As the COVID-19 pandemic hit the United States and caused shutdowns and closures throughout the nation in March 2020, the City of Morganton persevered. Even in the face of unprecedented challenges, the City of Morganton continued to serve its citizens, make headway on important projects, and kept working hard to make Morganton a better place for everyone. While City Hall was closed to the public for a limited time, City staff kept working hard while following all Centers for Disease Control guidelines to advance City initiatives and secure a bright future for Morganton.

“As we arrive at the first anniversary of COVID-related shutdowns and precautions, it is important to look back and consider all we were able to accomplish while facing seemingly insurmountable challenges,” said City Manager Sally Sandy. “City of Morganton staff have always risen to the occasion, no matter what challenges they are facing. Obstacles presented by the pandemic resulted in our staff finding even more ways to better serve the public we all work for, and Morganton is better for it.”

A Brief Summary of City Accomplishments throughout COVID-19 in 2020

1) The City began taking utility payments over the phone at our business office for the first-time ever. This method of accepting payments continues to be a majority of our daily business.

2) Our business office worked outside to alleviate drive-thru backups on due dates and busy days while City Hall was closed to customers due to N.C. Governor Roy Cooper’s orders.

3) From March 2020 to January 2021 – unpaid utilities total $557,255 for water sewer and electric; $189,024 for CoMPAS. Because of payment arrangements and CDBG funding to non-profits of $193,000, that unpaid balance is being chipped away each month. As of January 2021 the balance 60-days or more past due is approximately $87,000.

4) The City’s Public Information Office worked to keep citizens informed of COVID-19 related measures, producing videos, Public Service Announcements, press releases, and print materials — in English and Spanish — for all COVID-related announcements, while simultaneously working to promote everything else the City was doing while COVID-related shutdowns and closures were in effect.

5) The City shifted personnel in operations shut down by COVID restrictions to other departments and duties in order to keep as many employees as possible working during a time of economic hardship, avoiding layoffs. No seasonal part-time employees were hired.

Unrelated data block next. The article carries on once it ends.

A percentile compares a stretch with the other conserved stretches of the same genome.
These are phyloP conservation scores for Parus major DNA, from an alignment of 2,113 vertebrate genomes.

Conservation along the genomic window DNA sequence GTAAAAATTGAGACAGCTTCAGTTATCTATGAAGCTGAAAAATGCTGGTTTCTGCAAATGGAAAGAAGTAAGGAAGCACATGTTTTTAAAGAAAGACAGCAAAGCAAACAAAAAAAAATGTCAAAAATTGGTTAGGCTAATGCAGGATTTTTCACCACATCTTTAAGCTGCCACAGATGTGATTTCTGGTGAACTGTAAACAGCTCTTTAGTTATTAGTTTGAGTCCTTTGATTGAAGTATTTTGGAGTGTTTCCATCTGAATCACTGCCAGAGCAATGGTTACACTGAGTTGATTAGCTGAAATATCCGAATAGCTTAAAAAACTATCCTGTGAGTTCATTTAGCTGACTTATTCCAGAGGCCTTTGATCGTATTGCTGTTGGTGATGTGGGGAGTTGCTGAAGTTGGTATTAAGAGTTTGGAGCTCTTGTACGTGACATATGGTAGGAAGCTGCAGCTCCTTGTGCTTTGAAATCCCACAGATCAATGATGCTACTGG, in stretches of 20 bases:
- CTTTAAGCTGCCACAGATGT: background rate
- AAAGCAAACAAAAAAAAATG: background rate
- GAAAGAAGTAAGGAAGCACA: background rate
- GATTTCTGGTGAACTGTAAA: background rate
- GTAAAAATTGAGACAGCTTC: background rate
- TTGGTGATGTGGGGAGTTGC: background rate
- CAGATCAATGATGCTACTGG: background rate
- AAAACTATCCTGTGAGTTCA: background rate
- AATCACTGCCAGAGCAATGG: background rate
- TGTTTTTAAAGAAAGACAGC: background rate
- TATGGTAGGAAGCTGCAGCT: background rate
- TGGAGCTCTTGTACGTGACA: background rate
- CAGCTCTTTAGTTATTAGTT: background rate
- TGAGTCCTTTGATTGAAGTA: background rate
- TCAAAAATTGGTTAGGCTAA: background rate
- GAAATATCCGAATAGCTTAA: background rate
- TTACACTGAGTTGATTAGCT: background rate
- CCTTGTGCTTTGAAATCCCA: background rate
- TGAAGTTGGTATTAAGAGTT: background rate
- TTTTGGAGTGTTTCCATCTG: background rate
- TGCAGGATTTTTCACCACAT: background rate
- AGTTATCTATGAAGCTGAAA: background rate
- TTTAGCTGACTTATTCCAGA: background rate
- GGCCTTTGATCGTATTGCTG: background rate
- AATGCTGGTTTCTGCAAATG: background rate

6) Within four hours of Governor Cooper shutting down indoor dining, the City of Morganton Main Street Office assisted downtown restaurants with setting up curbside service. Main Street also set up parklets and streateries throughout Downtown Morganton to allow for enjoyable outdoor dining experiences and continue to draw business to downtown restaurants. These efforts were recently recognized by the North Carolina Department of Commerce during the annual North Carolina Main Street Conference, which gave our Main Street Office an award for Best Economic Recovery Initiative. Our Main Street Office also assisted with promoting businesses via social media, videos and press releases.

7) Morganton held one of the very few Christmas Parades that happened in 2020. We counted 780 cars that attended our “reverse” parade, where families were able to drive through streets with stationary floats on them.

8) The City also held one of the very few fireworks shows that happened in 2020, by holding a “drive-up” event. Fireworks were set off in freedom Park, and cars were able to park in nearby areas and watch the show.

9) The City refinished gym floors and installed heat and air conditioning at Collett Street Recreation Center and Mountain View Recreation Center during the shutdown.

10) Completed the Catawba River Soccer Complex Phase III expansion, including a Catawba River Greenway expansion, at a cost of $1.4 million. Partnered with Carolinas Healthcare System Blue Ridge, Case Farms, Morganton Parks and Recreation Foundation, Linda Wall, and the North Carolina Parks and Recreation Trust Fund Foundation to fund the project.

11) Completed an engineering study of Bethel Park.

12) Resurfaced and widened the Freedom Park walking track.

13) Parks and Recreation conducted a drive-thru Halloween Event and Easter egg event.

14) Main Street held a Halloween scavenger hunt – “the Halloween Huntacular” – to encourage people to visit downtown businesses while staying safe.

15) Parks and Recreation found a way, even with Gov. Cooper’s prolonged restrictions, to have:

• Youth baseball/softball
• Adult softball
• Senior baseball
• Senior Citizens programming